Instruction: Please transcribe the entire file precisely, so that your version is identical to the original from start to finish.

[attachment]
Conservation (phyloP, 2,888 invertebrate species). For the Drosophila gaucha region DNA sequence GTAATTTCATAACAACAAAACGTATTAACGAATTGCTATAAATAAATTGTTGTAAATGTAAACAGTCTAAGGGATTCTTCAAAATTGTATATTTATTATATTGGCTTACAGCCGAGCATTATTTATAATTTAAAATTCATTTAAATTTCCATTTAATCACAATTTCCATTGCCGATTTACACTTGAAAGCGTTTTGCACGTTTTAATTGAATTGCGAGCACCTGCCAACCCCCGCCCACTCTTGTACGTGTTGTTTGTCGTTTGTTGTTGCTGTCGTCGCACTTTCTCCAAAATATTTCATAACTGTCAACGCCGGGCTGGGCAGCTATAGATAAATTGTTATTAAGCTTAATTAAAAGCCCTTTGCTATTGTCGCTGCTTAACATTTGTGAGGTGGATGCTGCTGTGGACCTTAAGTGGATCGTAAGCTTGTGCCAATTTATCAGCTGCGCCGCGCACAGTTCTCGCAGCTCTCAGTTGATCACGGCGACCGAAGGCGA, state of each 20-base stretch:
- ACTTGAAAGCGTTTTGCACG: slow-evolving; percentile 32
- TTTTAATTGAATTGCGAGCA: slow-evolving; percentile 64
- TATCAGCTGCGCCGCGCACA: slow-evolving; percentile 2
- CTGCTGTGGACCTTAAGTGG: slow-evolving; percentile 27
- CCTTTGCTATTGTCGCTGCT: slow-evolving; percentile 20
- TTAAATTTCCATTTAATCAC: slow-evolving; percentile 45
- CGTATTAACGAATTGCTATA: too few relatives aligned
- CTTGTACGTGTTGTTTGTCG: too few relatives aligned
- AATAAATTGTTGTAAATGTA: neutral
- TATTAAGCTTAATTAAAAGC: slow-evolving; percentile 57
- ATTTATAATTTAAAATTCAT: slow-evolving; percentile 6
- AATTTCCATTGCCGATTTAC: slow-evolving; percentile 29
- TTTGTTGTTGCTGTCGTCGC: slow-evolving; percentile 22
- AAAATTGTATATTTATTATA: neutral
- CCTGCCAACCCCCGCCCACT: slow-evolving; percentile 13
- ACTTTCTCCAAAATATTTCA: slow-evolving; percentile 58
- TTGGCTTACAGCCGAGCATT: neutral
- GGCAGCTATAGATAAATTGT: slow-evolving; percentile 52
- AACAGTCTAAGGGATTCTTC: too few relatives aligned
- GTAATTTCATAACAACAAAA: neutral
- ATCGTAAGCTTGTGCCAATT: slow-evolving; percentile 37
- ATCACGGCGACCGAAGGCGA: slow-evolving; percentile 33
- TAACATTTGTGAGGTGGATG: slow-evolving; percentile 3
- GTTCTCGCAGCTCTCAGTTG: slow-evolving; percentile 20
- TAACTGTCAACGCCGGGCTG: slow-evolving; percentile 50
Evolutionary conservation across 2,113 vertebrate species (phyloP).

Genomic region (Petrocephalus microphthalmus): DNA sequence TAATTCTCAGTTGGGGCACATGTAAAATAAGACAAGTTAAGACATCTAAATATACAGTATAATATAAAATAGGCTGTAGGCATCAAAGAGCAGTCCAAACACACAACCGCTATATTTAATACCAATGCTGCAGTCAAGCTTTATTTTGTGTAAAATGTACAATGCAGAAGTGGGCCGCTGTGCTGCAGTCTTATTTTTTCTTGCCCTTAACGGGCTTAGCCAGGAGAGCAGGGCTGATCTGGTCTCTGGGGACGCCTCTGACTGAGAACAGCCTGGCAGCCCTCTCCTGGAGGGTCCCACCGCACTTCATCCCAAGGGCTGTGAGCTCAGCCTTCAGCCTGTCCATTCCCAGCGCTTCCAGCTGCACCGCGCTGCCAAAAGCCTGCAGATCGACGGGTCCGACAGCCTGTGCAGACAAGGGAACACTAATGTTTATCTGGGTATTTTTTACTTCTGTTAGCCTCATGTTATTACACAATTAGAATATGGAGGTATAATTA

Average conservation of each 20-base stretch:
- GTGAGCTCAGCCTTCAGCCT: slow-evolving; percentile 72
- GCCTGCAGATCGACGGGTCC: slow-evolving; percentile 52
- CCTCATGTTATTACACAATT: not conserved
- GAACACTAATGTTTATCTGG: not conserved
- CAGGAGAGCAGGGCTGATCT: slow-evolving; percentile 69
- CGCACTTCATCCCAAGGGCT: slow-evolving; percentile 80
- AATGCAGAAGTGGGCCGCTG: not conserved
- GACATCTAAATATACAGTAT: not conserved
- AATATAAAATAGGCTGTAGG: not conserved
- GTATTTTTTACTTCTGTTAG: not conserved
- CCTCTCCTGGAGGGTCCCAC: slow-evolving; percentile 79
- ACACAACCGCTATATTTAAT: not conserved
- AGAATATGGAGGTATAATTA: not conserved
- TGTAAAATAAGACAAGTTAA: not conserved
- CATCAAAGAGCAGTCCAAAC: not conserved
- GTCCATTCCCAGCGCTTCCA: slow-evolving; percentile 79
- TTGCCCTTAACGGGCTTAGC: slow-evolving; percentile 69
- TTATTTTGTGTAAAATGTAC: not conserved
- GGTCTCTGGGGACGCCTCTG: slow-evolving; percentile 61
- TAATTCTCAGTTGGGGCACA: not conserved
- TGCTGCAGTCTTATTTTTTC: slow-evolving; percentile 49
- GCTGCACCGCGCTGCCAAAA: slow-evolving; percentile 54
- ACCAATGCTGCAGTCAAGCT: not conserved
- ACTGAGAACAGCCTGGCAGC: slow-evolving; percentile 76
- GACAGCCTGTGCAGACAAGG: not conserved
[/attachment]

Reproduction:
Conservation (phyloP, 2,888 invertebrate species). For the Drosophila gaucha region DNA sequence GTAATTTCATAACAACAAAACGTATTAACGAATTGCTATAAATAAATTGTTGTAAATGTAAACAGTCTAAGGGATTCTTCAAAATTGTATATTTATTATATTGGCTTACAGCCGAGCATTATTTATAATTTAAAATTCATTTAAATTTCCATTTAATCACAATTTCCATTGCCGATTTACACTTGAAAGCGTTTTGCACGTTTTAATTGAATTGCGAGCACCTGCCAACCCCCGCCCACTCTTGTACGTGTTGTTTGTCGTTTGTTGTTGCTGTCGTCGCACTTTCTCCAAAATATTTCATAACTGTCAACGCCGGGCTGGGCAGCTATAGATAAATTGTTATTAAGCTTAATTAAAAGCCCTTTGCTATTGTCGCTGCTTAACATTTGTGAGGTGGATGCTGCTGTGGACCTTAAGTGGATCGTAAGCTTGTGCCAATTTATCAGCTGCGCCGCGCACAGTTCTCGCAGCTCTCAGTTGATCACGGCGACCGAAGGCGA, state of each 20-base stretch:
- ACTTGAAAGCGTTTTGCACG: slow-evolving; percentile 32
- TTTTAATTGAATTGCGAGCA: slow-evolving; percentile 64
- TATCAGCTGCGCCGCGCACA: slow-evolving; percentile 2
- CTGCTGTGGACCTTAAGTGG: slow-evolving; percentile 27
- CCTTTGCTATTGTCGCTGCT: slow-evolving; percentile 20
- TTAAATTTCCATTTAATCAC: slow-evolving; percentile 45
- CGTATTAACGAATTGCTATA: too few relatives aligned
- CTTGTACGTGTTGTTTGTCG: too few relatives aligned
- AATAAATTGTTGTAAATGTA: neutral
- TATTAAGCTTAATTAAAAGC: slow-evolving; percentile 57
- ATTTATAATTTAAAATTCAT: slow-evolving; percentile 6
- AATTTCCATTGCCGATTTAC: slow-evolving; percentile 29
- TTTGTTGTTGCTGTCGTCGC: slow-evolving; percentile 22
- AAAATTGTATATTTATTATA: neutral
- CCTGCCAACCCCCGCCCACT: slow-evolving; percentile 13
- ACTTTCTCCAAAATATTTCA: slow-evolving; percentile 58
- TTGGCTTACAGCCGAGCATT: neutral
- GGCAGCTATAGATAAATTGT: slow-evolving; percentile 52
- AACAGTCTAAGGGATTCTTC: too few relatives aligned
- GTAATTTCATAACAACAAAA: neutral
- ATCGTAAGCTTGTGCCAATT: slow-evolving; percentile 37
- ATCACGGCGACCGAAGGCGA: slow-evolving; percentile 33
- TAACATTTGTGAGGTGGATG: slow-evolving; percentile 3
- GTTCTCGCAGCTCTCAGTTG: slow-evolving; percentile 20
- TAACTGTCAACGCCGGGCTG: slow-evolving; percentile 50
Evolutionary conservation across 2,113 vertebrate species (phyloP).

Genomic region (Petrocephalus microphthalmus): DNA sequence TAATTCTCAGTTGGGGCACATGTAAAATAAGACAAGTTAAGACATCTAAATATACAGTATAATATAAAATAGGCTGTAGGCATCAAAGAGCAGTCCAAACACACAACCGCTATATTTAATACCAATGCTGCAGTCAAGCTTTATTTTGTGTAAAATGTACAATGCAGAAGTGGGCCGCTGTGCTGCAGTCTTATTTTTTCTTGCCCTTAACGGGCTTAGCCAGGAGAGCAGGGCTGATCTGGTCTCTGGGGACGCCTCTGACTGAGAACAGCCTGGCAGCCCTCTCCTGGAGGGTCCCACCGCACTTCATCCCAAGGGCTGTGAGCTCAGCCTTCAGCCTGTCCATTCCCAGCGCTTCCAGCTGCACCGCGCTGCCAAAAGCCTGCAGATCGACGGGTCCGACAGCCTGTGCAGACAAGGGAACACTAATGTTTATCTGGGTATTTTTTACTTCTGTTAGCCTCATGTTATTACACAATTAGAATATGGAGGTATAATTA

Average conservation of each 20-base stretch:
- GTGAGCTCAGCCTTCAGCCT: slow-evolving; percentile 72
- GCCTGCAGATCGACGGGTCC: slow-evolving; percentile 52
- CCTCATGTTATTACACAATT: not conserved
- GAACACTAATGTTTATCTGG: not conserved
- CAGGAGAGCAGGGCTGATCT: slow-evolving; percentile 69
- CGCACTTCATCCCAAGGGCT: slow-evolving; percentile 80
- AATGCAGAAGTGGGCCGCTG: not conserved
- GACATCTAAATATACAGTAT: not conserved
- AATATAAAATAGGCTGTAGG: not conserved
- GTATTTTTTACTTCTGTTAG: not conserved
- CCTCTCCTGGAGGGTCCCAC: slow-evolving; percentile 79
- ACACAACCGCTATATTTAAT: not conserved
- AGAATATGGAGGTATAATTA: not conserved
- TGTAAAATAAGACAAGTTAA: not conserved
- CATCAAAGAGCAGTCCAAAC: not conserved
- GTCCATTCCCAGCGCTTCCA: slow-evolving; percentile 79
- TTGCCCTTAACGGGCTTAGC: slow-evolving; percentile 69
- TTATTTTGTGTAAAATGTAC: not conserved
- GGTCTCTGGGGACGCCTCTG: slow-evolving; percentile 61
- TAATTCTCAGTTGGGGCACA: not conserved
- TGCTGCAGTCTTATTTTTTC: slow-evolving; percentile 49
- GCTGCACCGCGCTGCCAAAA: slow-evolving; percentile 54
- ACCAATGCTGCAGTCAAGCT: not conserved
- ACTGAGAACAGCCTGGCAGC: slow-evolving; percentile 76
- GACAGCCTGTGCAGACAAGG: not conserved